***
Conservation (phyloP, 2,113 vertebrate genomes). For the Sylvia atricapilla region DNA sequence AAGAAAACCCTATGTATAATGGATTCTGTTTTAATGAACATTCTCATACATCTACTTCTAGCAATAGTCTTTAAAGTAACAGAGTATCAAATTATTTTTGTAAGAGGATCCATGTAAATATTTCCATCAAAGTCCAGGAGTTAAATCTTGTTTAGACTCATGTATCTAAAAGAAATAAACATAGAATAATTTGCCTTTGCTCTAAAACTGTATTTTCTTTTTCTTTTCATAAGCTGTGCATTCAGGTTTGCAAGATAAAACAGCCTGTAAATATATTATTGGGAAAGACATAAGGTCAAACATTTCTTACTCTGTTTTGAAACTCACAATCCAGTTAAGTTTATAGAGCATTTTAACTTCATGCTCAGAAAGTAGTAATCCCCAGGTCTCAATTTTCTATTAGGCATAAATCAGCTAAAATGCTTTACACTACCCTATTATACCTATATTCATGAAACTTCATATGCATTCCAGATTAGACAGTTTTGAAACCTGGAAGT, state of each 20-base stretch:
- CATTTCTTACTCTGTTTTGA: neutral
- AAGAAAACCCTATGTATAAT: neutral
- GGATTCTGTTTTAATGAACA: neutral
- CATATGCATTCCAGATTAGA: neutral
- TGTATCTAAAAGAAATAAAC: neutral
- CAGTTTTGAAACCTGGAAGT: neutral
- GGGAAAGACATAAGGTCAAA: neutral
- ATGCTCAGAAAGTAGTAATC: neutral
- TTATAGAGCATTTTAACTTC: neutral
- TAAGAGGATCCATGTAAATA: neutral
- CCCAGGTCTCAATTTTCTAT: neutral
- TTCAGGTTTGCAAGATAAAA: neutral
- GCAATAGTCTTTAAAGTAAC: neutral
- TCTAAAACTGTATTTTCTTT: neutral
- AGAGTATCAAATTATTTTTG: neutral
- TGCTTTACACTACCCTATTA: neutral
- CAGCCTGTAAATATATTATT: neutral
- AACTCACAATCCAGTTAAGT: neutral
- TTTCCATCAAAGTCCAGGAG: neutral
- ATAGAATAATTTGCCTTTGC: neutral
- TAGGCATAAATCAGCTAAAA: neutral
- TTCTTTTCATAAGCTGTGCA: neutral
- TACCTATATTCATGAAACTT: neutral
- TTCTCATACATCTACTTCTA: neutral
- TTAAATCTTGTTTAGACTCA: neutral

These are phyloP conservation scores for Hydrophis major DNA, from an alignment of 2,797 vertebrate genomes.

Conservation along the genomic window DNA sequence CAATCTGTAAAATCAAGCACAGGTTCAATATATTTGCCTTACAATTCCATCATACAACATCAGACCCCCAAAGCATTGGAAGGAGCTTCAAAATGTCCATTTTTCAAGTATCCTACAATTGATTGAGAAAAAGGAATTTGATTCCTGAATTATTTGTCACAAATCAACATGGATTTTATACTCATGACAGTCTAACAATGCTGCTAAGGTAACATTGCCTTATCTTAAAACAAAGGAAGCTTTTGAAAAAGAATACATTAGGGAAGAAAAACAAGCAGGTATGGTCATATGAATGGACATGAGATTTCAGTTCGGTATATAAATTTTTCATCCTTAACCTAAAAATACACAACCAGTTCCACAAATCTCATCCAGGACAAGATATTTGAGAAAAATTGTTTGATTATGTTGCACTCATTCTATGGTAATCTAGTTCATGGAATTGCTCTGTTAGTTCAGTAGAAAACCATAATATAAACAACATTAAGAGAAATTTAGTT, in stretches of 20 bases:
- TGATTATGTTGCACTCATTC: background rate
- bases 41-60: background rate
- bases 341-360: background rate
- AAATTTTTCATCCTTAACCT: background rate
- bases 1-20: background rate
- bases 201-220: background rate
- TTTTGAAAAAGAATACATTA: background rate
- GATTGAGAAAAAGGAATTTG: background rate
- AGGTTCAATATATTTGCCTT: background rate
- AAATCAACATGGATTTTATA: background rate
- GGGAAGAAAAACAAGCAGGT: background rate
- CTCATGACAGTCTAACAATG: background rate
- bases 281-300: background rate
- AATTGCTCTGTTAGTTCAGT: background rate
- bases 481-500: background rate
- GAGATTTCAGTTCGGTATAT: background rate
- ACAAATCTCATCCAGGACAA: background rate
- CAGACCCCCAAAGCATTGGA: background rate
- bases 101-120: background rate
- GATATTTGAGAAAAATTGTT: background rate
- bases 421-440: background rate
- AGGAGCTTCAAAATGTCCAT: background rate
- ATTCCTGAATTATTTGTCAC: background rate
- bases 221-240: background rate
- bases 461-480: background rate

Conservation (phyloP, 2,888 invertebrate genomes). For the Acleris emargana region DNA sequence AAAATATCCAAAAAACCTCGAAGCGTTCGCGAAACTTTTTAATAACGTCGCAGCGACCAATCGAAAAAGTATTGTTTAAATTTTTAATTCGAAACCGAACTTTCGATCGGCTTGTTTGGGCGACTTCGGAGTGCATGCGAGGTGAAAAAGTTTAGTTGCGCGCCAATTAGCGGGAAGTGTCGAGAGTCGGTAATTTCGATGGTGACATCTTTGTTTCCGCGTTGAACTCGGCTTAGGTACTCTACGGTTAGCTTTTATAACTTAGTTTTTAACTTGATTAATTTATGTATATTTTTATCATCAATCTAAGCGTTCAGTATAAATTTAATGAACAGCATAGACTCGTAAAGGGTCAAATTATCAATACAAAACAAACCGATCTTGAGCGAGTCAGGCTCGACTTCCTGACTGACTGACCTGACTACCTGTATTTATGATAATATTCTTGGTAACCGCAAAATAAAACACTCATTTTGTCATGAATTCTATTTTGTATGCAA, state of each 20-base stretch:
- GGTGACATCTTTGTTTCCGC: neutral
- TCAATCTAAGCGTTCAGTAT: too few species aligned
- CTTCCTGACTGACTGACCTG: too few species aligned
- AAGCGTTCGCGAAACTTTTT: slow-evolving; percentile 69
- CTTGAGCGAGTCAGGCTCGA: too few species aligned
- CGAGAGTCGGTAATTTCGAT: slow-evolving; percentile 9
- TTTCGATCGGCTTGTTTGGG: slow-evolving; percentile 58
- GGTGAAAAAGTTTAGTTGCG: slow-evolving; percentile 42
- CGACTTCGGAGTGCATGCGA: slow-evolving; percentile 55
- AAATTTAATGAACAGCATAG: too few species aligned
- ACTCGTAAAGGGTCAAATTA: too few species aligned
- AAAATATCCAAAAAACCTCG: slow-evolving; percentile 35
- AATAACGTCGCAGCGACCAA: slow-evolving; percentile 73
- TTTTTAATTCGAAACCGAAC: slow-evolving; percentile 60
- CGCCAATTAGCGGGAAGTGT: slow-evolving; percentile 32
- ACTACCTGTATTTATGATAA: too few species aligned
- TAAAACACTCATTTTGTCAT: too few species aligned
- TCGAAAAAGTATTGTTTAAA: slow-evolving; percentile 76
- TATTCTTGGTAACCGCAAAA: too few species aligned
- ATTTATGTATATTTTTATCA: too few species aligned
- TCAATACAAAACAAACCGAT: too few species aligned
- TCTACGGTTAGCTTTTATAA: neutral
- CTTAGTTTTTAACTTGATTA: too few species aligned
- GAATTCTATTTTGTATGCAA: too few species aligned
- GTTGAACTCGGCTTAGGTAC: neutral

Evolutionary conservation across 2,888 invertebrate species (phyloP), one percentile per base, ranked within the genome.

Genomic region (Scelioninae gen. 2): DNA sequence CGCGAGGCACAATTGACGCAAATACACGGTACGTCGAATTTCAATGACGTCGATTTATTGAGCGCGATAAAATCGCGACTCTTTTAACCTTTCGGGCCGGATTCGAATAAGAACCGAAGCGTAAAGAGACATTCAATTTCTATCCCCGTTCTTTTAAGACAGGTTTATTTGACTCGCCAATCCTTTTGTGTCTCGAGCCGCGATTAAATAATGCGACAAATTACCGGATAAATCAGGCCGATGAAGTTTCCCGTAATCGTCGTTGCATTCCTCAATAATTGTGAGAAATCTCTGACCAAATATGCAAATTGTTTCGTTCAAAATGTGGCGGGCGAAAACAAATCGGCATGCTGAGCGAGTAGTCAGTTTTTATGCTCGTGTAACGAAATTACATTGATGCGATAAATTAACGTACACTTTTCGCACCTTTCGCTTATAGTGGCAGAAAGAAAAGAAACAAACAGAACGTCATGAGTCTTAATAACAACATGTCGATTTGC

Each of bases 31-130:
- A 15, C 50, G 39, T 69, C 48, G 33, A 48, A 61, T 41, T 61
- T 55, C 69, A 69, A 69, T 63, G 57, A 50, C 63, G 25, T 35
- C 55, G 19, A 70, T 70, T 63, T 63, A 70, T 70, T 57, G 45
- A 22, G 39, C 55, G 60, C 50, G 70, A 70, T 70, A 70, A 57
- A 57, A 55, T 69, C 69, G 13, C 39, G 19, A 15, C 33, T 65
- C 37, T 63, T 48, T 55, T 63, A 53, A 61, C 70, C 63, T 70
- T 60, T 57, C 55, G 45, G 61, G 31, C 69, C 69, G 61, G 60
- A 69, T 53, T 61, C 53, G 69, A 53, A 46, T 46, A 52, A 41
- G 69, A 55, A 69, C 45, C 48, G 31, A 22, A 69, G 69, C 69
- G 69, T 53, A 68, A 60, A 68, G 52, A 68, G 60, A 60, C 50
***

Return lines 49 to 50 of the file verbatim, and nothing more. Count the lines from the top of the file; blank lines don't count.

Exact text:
- bases 421-440: background rate
- AGGAGCTTCAAAATGTCCAT: background rate